Amerisource Pays $625 Million to Resolve Pharmaceutical Fraud Claims

Three whistleblower suits have unveiled a large scam involving unlawful repackaging and reselling of drugs by AmerisourceBergen Corporation. The lawsuits were filed by Michael Mullen, former Amerisource employee, Omni Healthcare Inc., an oncology practice, and pharmacy workers Daniel Sypula and Kelly Hodge. To resolve civil liability, the company settled for $625 million.

Amerisource Pays $625 Million to Resolve Pharmaceutical Fraud Claims

According to The Department of Justice, the wholesale medical company had been contaminating drugs, bribing, illegally labeling drugs, and creating sham patients for at least thirteen years, via a company named Medical Initiatives Inc., which shut down in 2014. This is not the first time Amerisource has been taken to court or forced to pay in relation to criminal activity. In 2017, it paid $260 million in a misbranded drugs case.

According to allegations, Medical Initiatives took part in a massive fraudulent scheme between 2001 and 2014. They purchased bottles of several drugs and transferred the drugs into prefilled syringes. Some of the drugs involved were Procrit, Aloxi, Kytril, Anzemet, and Neupogen. All these are used by cancer patients undergoing chemotherapy treatment. By selling those prefilled syringes, the company unlawfully produced more doses than it purchased, profiting to the tune of around $100 million.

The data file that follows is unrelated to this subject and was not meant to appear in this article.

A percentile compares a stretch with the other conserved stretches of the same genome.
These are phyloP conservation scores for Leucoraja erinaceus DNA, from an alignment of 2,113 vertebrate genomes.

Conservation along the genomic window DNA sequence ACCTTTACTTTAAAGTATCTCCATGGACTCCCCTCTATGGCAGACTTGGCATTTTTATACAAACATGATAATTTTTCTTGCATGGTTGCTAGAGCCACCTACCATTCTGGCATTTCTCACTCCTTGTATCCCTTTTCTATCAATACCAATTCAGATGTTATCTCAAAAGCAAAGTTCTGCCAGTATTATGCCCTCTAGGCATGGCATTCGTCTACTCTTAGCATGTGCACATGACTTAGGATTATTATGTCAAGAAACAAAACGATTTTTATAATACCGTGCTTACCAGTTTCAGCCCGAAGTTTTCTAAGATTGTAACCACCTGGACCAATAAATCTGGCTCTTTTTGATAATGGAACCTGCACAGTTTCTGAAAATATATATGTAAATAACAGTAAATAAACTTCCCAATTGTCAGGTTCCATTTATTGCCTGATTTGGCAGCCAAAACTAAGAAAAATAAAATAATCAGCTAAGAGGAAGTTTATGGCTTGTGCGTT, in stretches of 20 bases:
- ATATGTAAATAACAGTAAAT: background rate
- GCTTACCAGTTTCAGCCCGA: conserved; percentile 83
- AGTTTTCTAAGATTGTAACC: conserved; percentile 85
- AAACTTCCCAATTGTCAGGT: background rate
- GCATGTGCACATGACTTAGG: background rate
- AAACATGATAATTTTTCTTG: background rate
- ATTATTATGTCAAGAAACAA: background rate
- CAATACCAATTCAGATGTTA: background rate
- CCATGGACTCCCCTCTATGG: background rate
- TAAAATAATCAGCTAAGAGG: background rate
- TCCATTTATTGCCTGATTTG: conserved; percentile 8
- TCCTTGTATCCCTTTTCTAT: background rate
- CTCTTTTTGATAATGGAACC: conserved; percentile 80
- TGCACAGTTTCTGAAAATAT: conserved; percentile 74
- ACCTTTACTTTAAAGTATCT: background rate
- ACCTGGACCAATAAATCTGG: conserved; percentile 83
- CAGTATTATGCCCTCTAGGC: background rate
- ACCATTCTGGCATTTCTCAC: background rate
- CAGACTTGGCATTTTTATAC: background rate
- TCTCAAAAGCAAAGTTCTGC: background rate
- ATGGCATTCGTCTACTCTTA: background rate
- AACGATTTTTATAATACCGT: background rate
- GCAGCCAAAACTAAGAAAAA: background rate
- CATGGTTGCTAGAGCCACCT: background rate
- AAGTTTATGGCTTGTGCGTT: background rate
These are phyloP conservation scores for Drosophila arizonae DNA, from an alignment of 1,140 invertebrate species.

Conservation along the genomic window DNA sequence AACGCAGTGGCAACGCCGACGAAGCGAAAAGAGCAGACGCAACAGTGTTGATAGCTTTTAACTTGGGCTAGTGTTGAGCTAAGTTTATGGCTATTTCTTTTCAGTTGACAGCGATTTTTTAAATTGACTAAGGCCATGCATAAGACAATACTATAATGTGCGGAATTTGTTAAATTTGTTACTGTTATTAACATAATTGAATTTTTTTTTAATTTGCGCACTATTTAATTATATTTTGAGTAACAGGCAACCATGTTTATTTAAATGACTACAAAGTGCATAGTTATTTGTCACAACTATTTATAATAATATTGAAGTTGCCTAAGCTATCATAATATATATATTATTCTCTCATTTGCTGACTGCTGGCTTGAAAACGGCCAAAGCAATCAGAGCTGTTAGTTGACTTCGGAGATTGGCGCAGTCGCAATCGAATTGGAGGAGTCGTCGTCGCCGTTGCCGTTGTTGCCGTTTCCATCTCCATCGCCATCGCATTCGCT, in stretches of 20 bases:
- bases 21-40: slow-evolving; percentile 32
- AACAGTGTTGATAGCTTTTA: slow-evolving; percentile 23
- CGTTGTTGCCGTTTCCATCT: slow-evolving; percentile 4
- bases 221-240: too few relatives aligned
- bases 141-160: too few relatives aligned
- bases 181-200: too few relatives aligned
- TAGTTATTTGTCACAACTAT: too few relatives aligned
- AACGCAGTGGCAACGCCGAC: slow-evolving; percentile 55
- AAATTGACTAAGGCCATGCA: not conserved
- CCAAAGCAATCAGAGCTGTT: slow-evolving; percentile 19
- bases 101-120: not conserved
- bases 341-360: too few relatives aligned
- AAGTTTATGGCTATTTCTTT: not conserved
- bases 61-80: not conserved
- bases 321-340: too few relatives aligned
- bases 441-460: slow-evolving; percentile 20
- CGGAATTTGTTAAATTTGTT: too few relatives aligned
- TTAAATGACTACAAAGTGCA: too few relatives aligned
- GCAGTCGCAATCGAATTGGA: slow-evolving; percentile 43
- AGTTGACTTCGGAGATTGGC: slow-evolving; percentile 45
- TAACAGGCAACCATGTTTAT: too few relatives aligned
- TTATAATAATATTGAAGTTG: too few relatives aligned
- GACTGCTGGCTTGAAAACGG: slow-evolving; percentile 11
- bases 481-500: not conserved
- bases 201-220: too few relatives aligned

Amerisource did not declare the prefilled syringe program in their audits, regulations, or policies. Moreover, they often failed to submit applications for new drugs and licenses to ensure and demonstrate the safety and efficacy of the drugs. Additionally, the company did not always obtain valid prescriptions and sometimes labeled prescriptions with names of bogus patients. Other allegations include the contamination of drugs, and their preparation in unsuitable, unsafe environments.

Another accusation resolved by the settlement is that the company coerced physicians into purchasing their commodities. Amerisource bribed doctors by means of pharmacy credits provided to the customer, which were anonymous and not properly invoiced.

According to United States Attorney Donoghue, Amerisource “placed corporate profits over patients’ needs, endangering the health of vulnerable cancer patients.”

Drug companies like Amerisource, which obscenely profit at the expense of the most vulnerable patients, should be held accountable for the physical and moral damage they cause. Thanks to a handful of courageous whistleblowers, Amerisource has, hopefully, learned it could not put patients at risk in the name of profits.

© Whistleblower News Review